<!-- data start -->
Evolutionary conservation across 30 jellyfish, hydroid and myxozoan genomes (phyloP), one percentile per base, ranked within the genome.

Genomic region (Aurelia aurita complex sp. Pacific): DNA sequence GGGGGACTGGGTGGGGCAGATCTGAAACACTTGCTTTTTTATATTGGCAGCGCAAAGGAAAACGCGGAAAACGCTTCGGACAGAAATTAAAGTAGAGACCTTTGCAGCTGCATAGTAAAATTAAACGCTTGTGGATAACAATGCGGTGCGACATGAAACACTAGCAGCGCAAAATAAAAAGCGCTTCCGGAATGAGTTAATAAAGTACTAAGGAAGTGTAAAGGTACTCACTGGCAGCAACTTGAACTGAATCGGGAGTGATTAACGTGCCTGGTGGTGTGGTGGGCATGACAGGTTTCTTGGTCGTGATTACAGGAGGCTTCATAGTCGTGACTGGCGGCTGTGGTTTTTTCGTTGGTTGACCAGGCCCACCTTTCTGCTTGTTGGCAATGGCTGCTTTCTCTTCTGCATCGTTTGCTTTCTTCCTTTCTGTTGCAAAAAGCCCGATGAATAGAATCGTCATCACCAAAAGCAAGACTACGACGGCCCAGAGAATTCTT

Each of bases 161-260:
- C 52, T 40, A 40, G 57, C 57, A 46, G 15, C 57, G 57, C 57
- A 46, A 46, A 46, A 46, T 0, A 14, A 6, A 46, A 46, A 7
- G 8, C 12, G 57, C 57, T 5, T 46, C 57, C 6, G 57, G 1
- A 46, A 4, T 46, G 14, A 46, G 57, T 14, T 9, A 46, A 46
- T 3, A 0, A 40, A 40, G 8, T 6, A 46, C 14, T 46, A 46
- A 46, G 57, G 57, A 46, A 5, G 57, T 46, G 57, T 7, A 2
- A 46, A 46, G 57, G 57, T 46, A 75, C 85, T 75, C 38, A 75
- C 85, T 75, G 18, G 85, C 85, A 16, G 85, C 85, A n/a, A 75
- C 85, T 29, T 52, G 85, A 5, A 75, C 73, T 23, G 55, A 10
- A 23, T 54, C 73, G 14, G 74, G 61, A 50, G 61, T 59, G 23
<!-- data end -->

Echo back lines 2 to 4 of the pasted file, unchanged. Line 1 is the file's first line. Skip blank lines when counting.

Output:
Genomic region (Aurelia aurita complex sp. Pacific): DNA sequence GGGGGACTGGGTGGGGCAGATCTGAAACACTTGCTTTTTTATATTGGCAGCGCAAAGGAAAACGCGGAAAACGCTTCGGACAGAAATTAAAGTAGAGACCTTTGCAGCTGCATAGTAAAATTAAACGCTTGTGGATAACAATGCGGTGCGACATGAAACACTAGCAGCGCAAAATAAAAAGCGCTTCCGGAATGAGTTAATAAAGTACTAAGGAAGTGTAAAGGTACTCACTGGCAGCAACTTGAACTGAATCGGGAGTGATTAACGTGCCTGGTGGTGTGGTGGGCATGACAGGTTTCTTGGTCGTGATTACAGGAGGCTTCATAGTCGTGACTGGCGGCTGTGGTTTTTTCGTTGGTTGACCAGGCCCACCTTTCTGCTTGTTGGCAATGGCTGCTTTCTCTTCTGCATCGTTTGCTTTCTTCCTTTCTGTTGCAAAAAGCCCGATGAATAGAATCGTCATCACCAAAAGCAAGACTACGACGGCCCAGAGAATTCTT

Each of bases 161-260:
- C 52, T 40, A 40, G 57, C 57, A 46, G 15, C 57, G 57, C 57